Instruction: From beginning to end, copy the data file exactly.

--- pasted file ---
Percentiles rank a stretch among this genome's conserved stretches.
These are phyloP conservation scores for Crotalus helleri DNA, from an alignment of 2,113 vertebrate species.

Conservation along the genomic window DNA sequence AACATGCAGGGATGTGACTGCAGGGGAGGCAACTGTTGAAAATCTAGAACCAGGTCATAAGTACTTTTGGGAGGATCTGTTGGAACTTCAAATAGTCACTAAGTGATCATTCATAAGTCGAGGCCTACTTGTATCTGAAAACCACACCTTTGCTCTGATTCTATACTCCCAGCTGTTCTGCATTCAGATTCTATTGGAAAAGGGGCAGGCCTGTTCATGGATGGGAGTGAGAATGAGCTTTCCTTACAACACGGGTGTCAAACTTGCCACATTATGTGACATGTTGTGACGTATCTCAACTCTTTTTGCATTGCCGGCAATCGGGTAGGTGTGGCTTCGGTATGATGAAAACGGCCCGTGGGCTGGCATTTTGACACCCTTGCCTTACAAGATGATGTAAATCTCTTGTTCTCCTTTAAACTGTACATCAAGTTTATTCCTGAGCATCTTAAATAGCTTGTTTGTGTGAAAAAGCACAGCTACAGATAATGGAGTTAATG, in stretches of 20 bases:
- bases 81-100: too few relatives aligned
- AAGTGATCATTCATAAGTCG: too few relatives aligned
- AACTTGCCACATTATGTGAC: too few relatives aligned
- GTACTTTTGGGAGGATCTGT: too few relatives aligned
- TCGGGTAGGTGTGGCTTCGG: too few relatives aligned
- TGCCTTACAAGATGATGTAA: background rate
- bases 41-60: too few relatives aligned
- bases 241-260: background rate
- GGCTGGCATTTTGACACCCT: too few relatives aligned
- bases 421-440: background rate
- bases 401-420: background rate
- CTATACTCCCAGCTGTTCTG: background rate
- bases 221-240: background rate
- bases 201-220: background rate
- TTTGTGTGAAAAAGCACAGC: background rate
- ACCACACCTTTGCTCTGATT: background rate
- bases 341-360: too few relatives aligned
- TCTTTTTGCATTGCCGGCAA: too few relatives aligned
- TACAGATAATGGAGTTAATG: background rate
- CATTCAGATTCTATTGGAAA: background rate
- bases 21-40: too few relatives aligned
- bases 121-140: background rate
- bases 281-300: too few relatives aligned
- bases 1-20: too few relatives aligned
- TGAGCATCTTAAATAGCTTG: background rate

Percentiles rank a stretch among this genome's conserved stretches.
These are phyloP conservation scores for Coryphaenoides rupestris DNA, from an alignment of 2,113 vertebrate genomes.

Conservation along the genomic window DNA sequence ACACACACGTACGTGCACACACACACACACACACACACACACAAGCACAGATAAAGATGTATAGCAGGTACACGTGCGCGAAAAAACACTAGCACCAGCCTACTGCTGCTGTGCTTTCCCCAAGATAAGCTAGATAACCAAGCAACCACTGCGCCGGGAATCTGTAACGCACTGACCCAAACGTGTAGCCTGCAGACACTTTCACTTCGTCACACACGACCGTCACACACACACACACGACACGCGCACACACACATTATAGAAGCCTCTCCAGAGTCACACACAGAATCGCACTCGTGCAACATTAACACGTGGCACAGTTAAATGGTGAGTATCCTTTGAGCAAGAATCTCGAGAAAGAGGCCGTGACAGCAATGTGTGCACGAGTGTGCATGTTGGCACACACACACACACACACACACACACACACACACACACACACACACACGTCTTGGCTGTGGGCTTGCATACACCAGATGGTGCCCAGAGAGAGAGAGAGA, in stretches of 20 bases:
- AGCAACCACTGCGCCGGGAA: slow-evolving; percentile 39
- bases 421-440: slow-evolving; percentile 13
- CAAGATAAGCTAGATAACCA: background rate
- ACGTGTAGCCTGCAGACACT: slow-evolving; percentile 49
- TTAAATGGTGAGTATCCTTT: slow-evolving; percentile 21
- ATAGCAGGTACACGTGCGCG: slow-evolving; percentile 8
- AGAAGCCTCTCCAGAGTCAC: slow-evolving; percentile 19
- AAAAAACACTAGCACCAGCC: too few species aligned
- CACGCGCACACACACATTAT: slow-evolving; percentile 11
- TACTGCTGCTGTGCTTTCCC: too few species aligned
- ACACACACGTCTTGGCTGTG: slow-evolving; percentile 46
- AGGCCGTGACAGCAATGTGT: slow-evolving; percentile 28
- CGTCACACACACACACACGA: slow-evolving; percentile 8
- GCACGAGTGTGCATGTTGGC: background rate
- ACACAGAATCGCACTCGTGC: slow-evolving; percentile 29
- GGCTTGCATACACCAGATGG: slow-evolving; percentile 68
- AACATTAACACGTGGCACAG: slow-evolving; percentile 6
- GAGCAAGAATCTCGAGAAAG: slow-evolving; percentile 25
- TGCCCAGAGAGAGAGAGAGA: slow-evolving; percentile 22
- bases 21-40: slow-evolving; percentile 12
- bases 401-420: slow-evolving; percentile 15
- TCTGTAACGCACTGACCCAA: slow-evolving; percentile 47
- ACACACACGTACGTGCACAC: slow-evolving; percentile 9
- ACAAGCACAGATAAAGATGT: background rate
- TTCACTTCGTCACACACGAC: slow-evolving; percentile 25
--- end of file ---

Percentiles rank a stretch among this genome's conserved stretches.
These are phyloP conservation scores for Crotalus helleri DNA, from an alignment of 2,113 vertebrate species.

Conservation along the genomic window DNA sequence AACATGCAGGGATGTGACTGCAGGGGAGGCAACTGTTGAAAATCTAGAACCAGGTCATAAGTACTTTTGGGAGGATCTGTTGGAACTTCAAATAGTCACTAAGTGATCATTCATAAGTCGAGGCCTACTTGTATCTGAAAACCACACCTTTGCTCTGATTCTATACTCCCAGCTGTTCTGCATTCAGATTCTATTGGAAAAGGGGCAGGCCTGTTCATGGATGGGAGTGAGAATGAGCTTTCCTTACAACACGGGTGTCAAACTTGCCACATTATGTGACATGTTGTGACGTATCTCAACTCTTTTTGCATTGCCGGCAATCGGGTAGGTGTGGCTTCGGTATGATGAAAACGGCCCGTGGGCTGGCATTTTGACACCCTTGCCTTACAAGATGATGTAAATCTCTTGTTCTCCTTTAAACTGTACATCAAGTTTATTCCTGAGCATCTTAAATAGCTTGTTTGTGTGAAAAAGCACAGCTACAGATAATGGAGTTAATG, in stretches of 20 bases:
- bases 81-100: too few relatives aligned
- AAGTGATCATTCATAAGTCG: too few relatives aligned
- AACTTGCCACATTATGTGAC: too few relatives aligned
- GTACTTTTGGGAGGATCTGT: too few relatives aligned
- TCGGGTAGGTGTGGCTTCGG: too few relatives aligned
- TGCCTTACAAGATGATGTAA: background rate
- bases 41-60: too few relatives aligned
- bases 241-260: background rate
- GGCTGGCATTTTGACACCCT: too few relatives aligned
- bases 421-440: background rate
- bases 401-420: background rate
- CTATACTCCCAGCTGTTCTG: background rate
- bases 221-240: background rate
- bases 201-220: background rate
- TTTGTGTGAAAAAGCACAGC: background rate
- ACCACACCTTTGCTCTGATT: background rate
- bases 341-360: too few relatives aligned
- TCTTTTTGCATTGCCGGCAA: too few relatives aligned
- TACAGATAATGGAGTTAATG: background rate
- CATTCAGATTCTATTGGAAA: background rate
- bases 21-40: too few relatives aligned
- bases 121-140: background rate
- bases 281-300: too few relatives aligned
- bases 1-20: too few relatives aligned
- TGAGCATCTTAAATAGCTTG: background rate

Percentiles rank a stretch among this genome's conserved stretches.
These are phyloP conservation scores for Coryphaenoides rupestris DNA, from an alignment of 2,113 vertebrate genomes.

Conservation along the genomic window DNA sequence ACACACACGTACGTGCACACACACACACACACACACACACACAAGCACAGATAAAGATGTATAGCAGGTACACGTGCGCGAAAAAACACTAGCACCAGCCTACTGCTGCTGTGCTTTCCCCAAGATAAGCTAGATAACCAAGCAACCACTGCGCCGGGAATCTGTAACGCACTGACCCAAACGTGTAGCCTGCAGACACTTTCACTTCGTCACACACGACCGTCACACACACACACACGACACGCGCACACACACATTATAGAAGCCTCTCCAGAGTCACACACAGAATCGCACTCGTGCAACATTAACACGTGGCACAGTTAAATGGTGAGTATCCTTTGAGCAAGAATCTCGAGAAAGAGGCCGTGACAGCAATGTGTGCACGAGTGTGCATGTTGGCACACACACACACACACACACACACACACACACACACACACACACACACGTCTTGGCTGTGGGCTTGCATACACCAGATGGTGCCCAGAGAGAGAGAGAGA, in stretches of 20 bases:
- AGCAACCACTGCGCCGGGAA: slow-evolving; percentile 39
- bases 421-440: slow-evolving; percentile 13
- CAAGATAAGCTAGATAACCA: background rate
- ACGTGTAGCCTGCAGACACT: slow-evolving; percentile 49
- TTAAATGGTGAGTATCCTTT: slow-evolving; percentile 21
- ATAGCAGGTACACGTGCGCG: slow-evolving; percentile 8
- AGAAGCCTCTCCAGAGTCAC: slow-evolving; percentile 19
- AAAAAACACTAGCACCAGCC: too few species aligned
- CACGCGCACACACACATTAT: slow-evolving; percentile 11
- TACTGCTGCTGTGCTTTCCC: too few species aligned
- ACACACACGTCTTGGCTGTG: slow-evolving; percentile 46
- AGGCCGTGACAGCAATGTGT: slow-evolving; percentile 28
- CGTCACACACACACACACGA: slow-evolving; percentile 8
- GCACGAGTGTGCATGTTGGC: background rate
- ACACAGAATCGCACTCGTGC: slow-evolving; percentile 29
- GGCTTGCATACACCAGATGG: slow-evolving; percentile 68
- AACATTAACACGTGGCACAG: slow-evolving; percentile 6
- GAGCAAGAATCTCGAGAAAG: slow-evolving; percentile 25
- TGCCCAGAGAGAGAGAGAGA: slow-evolving; percentile 22
- bases 21-40: slow-evolving; percentile 12
- bases 401-420: slow-evolving; percentile 15
- TCTGTAACGCACTGACCCAA: slow-evolving; percentile 47
- ACACACACGTACGTGCACAC: slow-evolving; percentile 9
- ACAAGCACAGATAAAGATGT: background rate
- TTCACTTCGTCACACACGAC: slow-evolving; percentile 25